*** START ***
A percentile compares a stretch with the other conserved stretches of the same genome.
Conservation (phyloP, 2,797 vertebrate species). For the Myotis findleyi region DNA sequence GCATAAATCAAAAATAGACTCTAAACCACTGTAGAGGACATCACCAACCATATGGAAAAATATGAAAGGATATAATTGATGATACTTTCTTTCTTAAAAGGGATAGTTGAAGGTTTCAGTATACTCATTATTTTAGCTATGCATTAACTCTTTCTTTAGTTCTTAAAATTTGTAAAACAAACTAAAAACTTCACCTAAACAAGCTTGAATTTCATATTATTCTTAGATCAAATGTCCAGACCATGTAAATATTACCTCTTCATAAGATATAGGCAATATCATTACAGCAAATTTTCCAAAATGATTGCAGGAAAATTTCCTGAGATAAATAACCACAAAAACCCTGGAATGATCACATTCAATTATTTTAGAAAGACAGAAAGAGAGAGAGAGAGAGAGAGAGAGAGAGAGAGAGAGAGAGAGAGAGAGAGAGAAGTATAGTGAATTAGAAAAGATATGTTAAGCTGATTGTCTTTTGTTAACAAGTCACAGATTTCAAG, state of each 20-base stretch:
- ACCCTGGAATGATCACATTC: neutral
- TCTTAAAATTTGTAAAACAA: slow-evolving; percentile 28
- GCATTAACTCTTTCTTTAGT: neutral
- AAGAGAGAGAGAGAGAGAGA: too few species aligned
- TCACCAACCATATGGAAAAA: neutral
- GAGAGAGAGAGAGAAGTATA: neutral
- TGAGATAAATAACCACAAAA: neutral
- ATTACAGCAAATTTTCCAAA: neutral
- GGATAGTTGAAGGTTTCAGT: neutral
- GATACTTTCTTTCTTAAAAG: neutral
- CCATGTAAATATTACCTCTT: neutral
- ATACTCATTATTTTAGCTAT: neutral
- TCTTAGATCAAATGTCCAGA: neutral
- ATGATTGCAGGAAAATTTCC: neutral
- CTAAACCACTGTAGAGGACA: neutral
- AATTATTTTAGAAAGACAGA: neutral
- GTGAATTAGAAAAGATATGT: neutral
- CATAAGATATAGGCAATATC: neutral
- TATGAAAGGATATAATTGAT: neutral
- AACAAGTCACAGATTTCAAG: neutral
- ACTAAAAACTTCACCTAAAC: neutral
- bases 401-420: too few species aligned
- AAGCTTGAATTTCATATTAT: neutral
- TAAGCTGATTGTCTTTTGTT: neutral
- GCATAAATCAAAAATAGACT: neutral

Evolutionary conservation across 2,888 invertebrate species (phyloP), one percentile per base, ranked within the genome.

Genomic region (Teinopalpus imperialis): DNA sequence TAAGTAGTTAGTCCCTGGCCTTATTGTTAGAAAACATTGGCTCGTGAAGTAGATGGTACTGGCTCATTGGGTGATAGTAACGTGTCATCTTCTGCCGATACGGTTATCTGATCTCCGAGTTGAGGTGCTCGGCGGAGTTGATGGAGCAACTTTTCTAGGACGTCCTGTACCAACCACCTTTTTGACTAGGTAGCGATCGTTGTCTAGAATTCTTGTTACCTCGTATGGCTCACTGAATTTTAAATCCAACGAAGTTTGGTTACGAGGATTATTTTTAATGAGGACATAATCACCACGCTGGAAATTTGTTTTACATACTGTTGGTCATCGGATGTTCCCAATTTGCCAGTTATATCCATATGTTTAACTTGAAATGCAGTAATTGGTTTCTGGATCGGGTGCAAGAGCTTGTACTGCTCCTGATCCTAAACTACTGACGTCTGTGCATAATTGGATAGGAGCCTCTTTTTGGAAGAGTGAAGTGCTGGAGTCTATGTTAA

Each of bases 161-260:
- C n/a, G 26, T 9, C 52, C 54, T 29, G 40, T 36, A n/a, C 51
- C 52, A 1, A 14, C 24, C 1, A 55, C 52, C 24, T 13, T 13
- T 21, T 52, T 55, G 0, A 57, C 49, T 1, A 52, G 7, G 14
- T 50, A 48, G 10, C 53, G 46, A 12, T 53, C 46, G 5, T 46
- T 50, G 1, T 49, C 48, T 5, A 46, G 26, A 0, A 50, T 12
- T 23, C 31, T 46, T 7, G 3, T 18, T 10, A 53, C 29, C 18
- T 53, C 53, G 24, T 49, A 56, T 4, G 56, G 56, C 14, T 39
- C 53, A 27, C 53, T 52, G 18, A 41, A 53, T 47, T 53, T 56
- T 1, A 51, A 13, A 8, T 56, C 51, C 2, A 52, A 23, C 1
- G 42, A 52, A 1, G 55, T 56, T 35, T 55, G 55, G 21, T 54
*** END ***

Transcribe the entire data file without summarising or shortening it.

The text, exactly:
A percentile compares a stretch with the other conserved stretches of the same genome.
Conservation (phyloP, 2,797 vertebrate species). For the Myotis findleyi region DNA sequence GCATAAATCAAAAATAGACTCTAAACCACTGTAGAGGACATCACCAACCATATGGAAAAATATGAAAGGATATAATTGATGATACTTTCTTTCTTAAAAGGGATAGTTGAAGGTTTCAGTATACTCATTATTTTAGCTATGCATTAACTCTTTCTTTAGTTCTTAAAATTTGTAAAACAAACTAAAAACTTCACCTAAACAAGCTTGAATTTCATATTATTCTTAGATCAAATGTCCAGACCATGTAAATATTACCTCTTCATAAGATATAGGCAATATCATTACAGCAAATTTTCCAAAATGATTGCAGGAAAATTTCCTGAGATAAATAACCACAAAAACCCTGGAATGATCACATTCAATTATTTTAGAAAGACAGAAAGAGAGAGAGAGAGAGAGAGAGAGAGAGAGAGAGAGAGAGAGAGAGAGAGAGAAGTATAGTGAATTAGAAAAGATATGTTAAGCTGATTGTCTTTTGTTAACAAGTCACAGATTTCAAG, state of each 20-base stretch:
- ACCCTGGAATGATCACATTC: neutral
- TCTTAAAATTTGTAAAACAA: slow-evolving; percentile 28
- GCATTAACTCTTTCTTTAGT: neutral
- AAGAGAGAGAGAGAGAGAGA: too few species aligned
- TCACCAACCATATGGAAAAA: neutral
- GAGAGAGAGAGAGAAGTATA: neutral
- TGAGATAAATAACCACAAAA: neutral
- ATTACAGCAAATTTTCCAAA: neutral
- GGATAGTTGAAGGTTTCAGT: neutral
- GATACTTTCTTTCTTAAAAG: neutral
- CCATGTAAATATTACCTCTT: neutral
- ATACTCATTATTTTAGCTAT: neutral
- TCTTAGATCAAATGTCCAGA: neutral
- ATGATTGCAGGAAAATTTCC: neutral
- CTAAACCACTGTAGAGGACA: neutral
- AATTATTTTAGAAAGACAGA: neutral
- GTGAATTAGAAAAGATATGT: neutral
- CATAAGATATAGGCAATATC: neutral
- TATGAAAGGATATAATTGAT: neutral
- AACAAGTCACAGATTTCAAG: neutral
- ACTAAAAACTTCACCTAAAC: neutral
- bases 401-420: too few species aligned
- AAGCTTGAATTTCATATTAT: neutral
- TAAGCTGATTGTCTTTTGTT: neutral
- GCATAAATCAAAAATAGACT: neutral

Evolutionary conservation across 2,888 invertebrate species (phyloP), one percentile per base, ranked within the genome.

Genomic region (Teinopalpus imperialis): DNA sequence TAAGTAGTTAGTCCCTGGCCTTATTGTTAGAAAACATTGGCTCGTGAAGTAGATGGTACTGGCTCATTGGGTGATAGTAACGTGTCATCTTCTGCCGATACGGTTATCTGATCTCCGAGTTGAGGTGCTCGGCGGAGTTGATGGAGCAACTTTTCTAGGACGTCCTGTACCAACCACCTTTTTGACTAGGTAGCGATCGTTGTCTAGAATTCTTGTTACCTCGTATGGCTCACTGAATTTTAAATCCAACGAAGTTTGGTTACGAGGATTATTTTTAATGAGGACATAATCACCACGCTGGAAATTTGTTTTACATACTGTTGGTCATCGGATGTTCCCAATTTGCCAGTTATATCCATATGTTTAACTTGAAATGCAGTAATTGGTTTCTGGATCGGGTGCAAGAGCTTGTACTGCTCCTGATCCTAAACTACTGACGTCTGTGCATAATTGGATAGGAGCCTCTTTTTGGAAGAGTGAAGTGCTGGAGTCTATGTTAA

Each of bases 161-260:
- C n/a, G 26, T 9, C 52, C 54, T 29, G 40, T 36, A n/a, C 51
- C 52, A 1, A 14, C 24, C 1, A 55, C 52, C 24, T 13, T 13
- T 21, T 52, T 55, G 0, A 57, C 49, T 1, A 52, G 7, G 14
- T 50, A 48, G 10, C 53, G 46, A 12, T 53, C 46, G 5, T 46
- T 50, G 1, T 49, C 48, T 5, A 46, G 26, A 0, A 50, T 12
- T 23, C 31, T 46, T 7, G 3, T 18, T 10, A 53, C 29, C 18
- T 53, C 53, G 24, T 49, A 56, T 4, G 56, G 56, C 14, T 39
- C 53, A 27, C 53, T 52, G 18, A 41, A 53, T 47, T 53, T 56
- T 1, A 51, A 13, A 8, T 56, C 51, C 2, A 52, A 23, C 1
- G 42, A 52, A 1, G 55, T 56, T 35, T 55, G 55, G 21, T 54